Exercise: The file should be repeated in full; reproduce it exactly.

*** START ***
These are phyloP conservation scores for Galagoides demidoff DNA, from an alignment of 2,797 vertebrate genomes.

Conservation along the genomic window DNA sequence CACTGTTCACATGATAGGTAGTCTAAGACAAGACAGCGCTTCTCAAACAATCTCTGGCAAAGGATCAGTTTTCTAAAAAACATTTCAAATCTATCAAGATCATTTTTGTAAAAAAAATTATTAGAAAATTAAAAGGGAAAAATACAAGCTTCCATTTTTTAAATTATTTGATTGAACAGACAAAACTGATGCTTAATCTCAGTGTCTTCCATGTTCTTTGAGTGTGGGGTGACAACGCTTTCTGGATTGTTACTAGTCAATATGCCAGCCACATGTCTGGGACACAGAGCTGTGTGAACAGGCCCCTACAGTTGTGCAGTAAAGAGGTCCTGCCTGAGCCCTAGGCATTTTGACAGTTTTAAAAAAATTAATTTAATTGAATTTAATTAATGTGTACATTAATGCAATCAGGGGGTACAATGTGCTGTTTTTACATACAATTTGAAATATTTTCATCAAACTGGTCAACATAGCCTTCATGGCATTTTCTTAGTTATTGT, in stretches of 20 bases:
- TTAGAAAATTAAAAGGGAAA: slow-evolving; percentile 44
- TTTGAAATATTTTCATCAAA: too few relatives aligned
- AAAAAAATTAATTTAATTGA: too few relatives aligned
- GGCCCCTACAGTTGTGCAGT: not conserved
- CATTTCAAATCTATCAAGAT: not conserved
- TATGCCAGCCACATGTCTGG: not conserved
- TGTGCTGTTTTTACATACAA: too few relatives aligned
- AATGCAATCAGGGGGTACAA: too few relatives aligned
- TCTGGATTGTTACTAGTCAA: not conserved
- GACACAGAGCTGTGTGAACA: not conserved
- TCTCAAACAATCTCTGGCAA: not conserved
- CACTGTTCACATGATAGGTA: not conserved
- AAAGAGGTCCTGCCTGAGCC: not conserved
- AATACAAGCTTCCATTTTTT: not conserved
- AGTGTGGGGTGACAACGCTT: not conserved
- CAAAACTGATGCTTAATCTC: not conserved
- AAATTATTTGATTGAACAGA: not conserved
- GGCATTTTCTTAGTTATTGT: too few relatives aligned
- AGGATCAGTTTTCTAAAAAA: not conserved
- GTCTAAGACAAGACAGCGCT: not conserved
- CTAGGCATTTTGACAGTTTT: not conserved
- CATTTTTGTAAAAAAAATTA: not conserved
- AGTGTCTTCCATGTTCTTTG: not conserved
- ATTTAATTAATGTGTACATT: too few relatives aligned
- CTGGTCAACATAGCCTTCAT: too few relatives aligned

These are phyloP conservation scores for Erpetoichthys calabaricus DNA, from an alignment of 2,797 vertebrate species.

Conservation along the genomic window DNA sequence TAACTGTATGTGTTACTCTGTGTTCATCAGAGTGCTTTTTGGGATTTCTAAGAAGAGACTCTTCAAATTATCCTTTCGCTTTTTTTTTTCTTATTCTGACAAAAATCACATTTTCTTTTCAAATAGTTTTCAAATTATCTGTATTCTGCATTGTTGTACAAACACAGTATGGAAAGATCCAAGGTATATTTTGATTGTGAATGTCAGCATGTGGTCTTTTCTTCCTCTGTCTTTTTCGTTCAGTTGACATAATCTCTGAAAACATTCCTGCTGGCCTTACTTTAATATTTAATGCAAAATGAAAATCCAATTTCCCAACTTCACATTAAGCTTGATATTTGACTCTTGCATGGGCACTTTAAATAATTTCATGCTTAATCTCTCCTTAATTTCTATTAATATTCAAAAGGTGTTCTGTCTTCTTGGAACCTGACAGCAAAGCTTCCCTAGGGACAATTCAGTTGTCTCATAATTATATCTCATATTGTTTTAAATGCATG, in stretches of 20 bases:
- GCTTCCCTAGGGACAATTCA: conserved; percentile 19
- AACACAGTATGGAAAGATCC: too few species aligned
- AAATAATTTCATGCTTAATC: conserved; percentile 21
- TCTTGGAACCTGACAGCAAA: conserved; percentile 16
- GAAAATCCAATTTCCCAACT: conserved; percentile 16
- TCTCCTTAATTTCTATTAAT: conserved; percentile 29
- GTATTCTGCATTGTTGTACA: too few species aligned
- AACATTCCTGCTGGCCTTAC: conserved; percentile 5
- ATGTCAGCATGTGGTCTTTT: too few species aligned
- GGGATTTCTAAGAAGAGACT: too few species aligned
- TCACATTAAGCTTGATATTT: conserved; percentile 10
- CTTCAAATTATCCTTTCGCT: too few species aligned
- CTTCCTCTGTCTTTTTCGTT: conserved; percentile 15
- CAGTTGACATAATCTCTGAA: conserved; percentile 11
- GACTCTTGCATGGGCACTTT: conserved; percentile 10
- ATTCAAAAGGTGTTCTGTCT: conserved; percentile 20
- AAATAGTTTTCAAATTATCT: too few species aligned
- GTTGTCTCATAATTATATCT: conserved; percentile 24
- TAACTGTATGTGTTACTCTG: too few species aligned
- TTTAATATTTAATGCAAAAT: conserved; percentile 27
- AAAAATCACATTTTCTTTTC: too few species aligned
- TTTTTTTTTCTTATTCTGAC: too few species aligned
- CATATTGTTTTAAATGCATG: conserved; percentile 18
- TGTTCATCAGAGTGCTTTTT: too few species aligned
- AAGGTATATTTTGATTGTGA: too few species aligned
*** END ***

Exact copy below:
These are phyloP conservation scores for Galagoides demidoff DNA, from an alignment of 2,797 vertebrate genomes.

Conservation along the genomic window DNA sequence CACTGTTCACATGATAGGTAGTCTAAGACAAGACAGCGCTTCTCAAACAATCTCTGGCAAAGGATCAGTTTTCTAAAAAACATTTCAAATCTATCAAGATCATTTTTGTAAAAAAAATTATTAGAAAATTAAAAGGGAAAAATACAAGCTTCCATTTTTTAAATTATTTGATTGAACAGACAAAACTGATGCTTAATCTCAGTGTCTTCCATGTTCTTTGAGTGTGGGGTGACAACGCTTTCTGGATTGTTACTAGTCAATATGCCAGCCACATGTCTGGGACACAGAGCTGTGTGAACAGGCCCCTACAGTTGTGCAGTAAAGAGGTCCTGCCTGAGCCCTAGGCATTTTGACAGTTTTAAAAAAATTAATTTAATTGAATTTAATTAATGTGTACATTAATGCAATCAGGGGGTACAATGTGCTGTTTTTACATACAATTTGAAATATTTTCATCAAACTGGTCAACATAGCCTTCATGGCATTTTCTTAGTTATTGT, in stretches of 20 bases:
- TTAGAAAATTAAAAGGGAAA: slow-evolving; percentile 44
- TTTGAAATATTTTCATCAAA: too few relatives aligned
- AAAAAAATTAATTTAATTGA: too few relatives aligned
- GGCCCCTACAGTTGTGCAGT: not conserved
- CATTTCAAATCTATCAAGAT: not conserved
- TATGCCAGCCACATGTCTGG: not conserved
- TGTGCTGTTTTTACATACAA: too few relatives aligned
- AATGCAATCAGGGGGTACAA: too few relatives aligned
- TCTGGATTGTTACTAGTCAA: not conserved
- GACACAGAGCTGTGTGAACA: not conserved
- TCTCAAACAATCTCTGGCAA: not conserved
- CACTGTTCACATGATAGGTA: not conserved
- AAAGAGGTCCTGCCTGAGCC: not conserved
- AATACAAGCTTCCATTTTTT: not conserved
- AGTGTGGGGTGACAACGCTT: not conserved
- CAAAACTGATGCTTAATCTC: not conserved
- AAATTATTTGATTGAACAGA: not conserved
- GGCATTTTCTTAGTTATTGT: too few relatives aligned
- AGGATCAGTTTTCTAAAAAA: not conserved
- GTCTAAGACAAGACAGCGCT: not conserved
- CTAGGCATTTTGACAGTTTT: not conserved
- CATTTTTGTAAAAAAAATTA: not conserved
- AGTGTCTTCCATGTTCTTTG: not conserved
- ATTTAATTAATGTGTACATT: too few relatives aligned
- CTGGTCAACATAGCCTTCAT: too few relatives aligned

These are phyloP conservation scores for Erpetoichthys calabaricus DNA, from an alignment of 2,797 vertebrate species.

Conservation along the genomic window DNA sequence TAACTGTATGTGTTACTCTGTGTTCATCAGAGTGCTTTTTGGGATTTCTAAGAAGAGACTCTTCAAATTATCCTTTCGCTTTTTTTTTTCTTATTCTGACAAAAATCACATTTTCTTTTCAAATAGTTTTCAAATTATCTGTATTCTGCATTGTTGTACAAACACAGTATGGAAAGATCCAAGGTATATTTTGATTGTGAATGTCAGCATGTGGTCTTTTCTTCCTCTGTCTTTTTCGTTCAGTTGACATAATCTCTGAAAACATTCCTGCTGGCCTTACTTTAATATTTAATGCAAAATGAAAATCCAATTTCCCAACTTCACATTAAGCTTGATATTTGACTCTTGCATGGGCACTTTAAATAATTTCATGCTTAATCTCTCCTTAATTTCTATTAATATTCAAAAGGTGTTCTGTCTTCTTGGAACCTGACAGCAAAGCTTCCCTAGGGACAATTCAGTTGTCTCATAATTATATCTCATATTGTTTTAAATGCATG, in stretches of 20 bases:
- GCTTCCCTAGGGACAATTCA: conserved; percentile 19
- AACACAGTATGGAAAGATCC: too few species aligned
- AAATAATTTCATGCTTAATC: conserved; percentile 21
- TCTTGGAACCTGACAGCAAA: conserved; percentile 16
- GAAAATCCAATTTCCCAACT: conserved; percentile 16
- TCTCCTTAATTTCTATTAAT: conserved; percentile 29
- GTATTCTGCATTGTTGTACA: too few species aligned
- AACATTCCTGCTGGCCTTAC: conserved; percentile 5
- ATGTCAGCATGTGGTCTTTT: too few species aligned
- GGGATTTCTAAGAAGAGACT: too few species aligned
- TCACATTAAGCTTGATATTT: conserved; percentile 10
- CTTCAAATTATCCTTTCGCT: too few species aligned
- CTTCCTCTGTCTTTTTCGTT: conserved; percentile 15
- CAGTTGACATAATCTCTGAA: conserved; percentile 11
- GACTCTTGCATGGGCACTTT: conserved; percentile 10
- ATTCAAAAGGTGTTCTGTCT: conserved; percentile 20
- AAATAGTTTTCAAATTATCT: too few species aligned
- GTTGTCTCATAATTATATCT: conserved; percentile 24
- TAACTGTATGTGTTACTCTG: too few species aligned
- TTTAATATTTAATGCAAAAT: conserved; percentile 27
- AAAAATCACATTTTCTTTTC: too few species aligned
- TTTTTTTTTCTTATTCTGAC: too few species aligned
- CATATTGTTTTAAATGCATG: conserved; percentile 18
- TGTTCATCAGAGTGCTTTTT: too few species aligned
- AAGGTATATTTTGATTGTGA: too few species aligned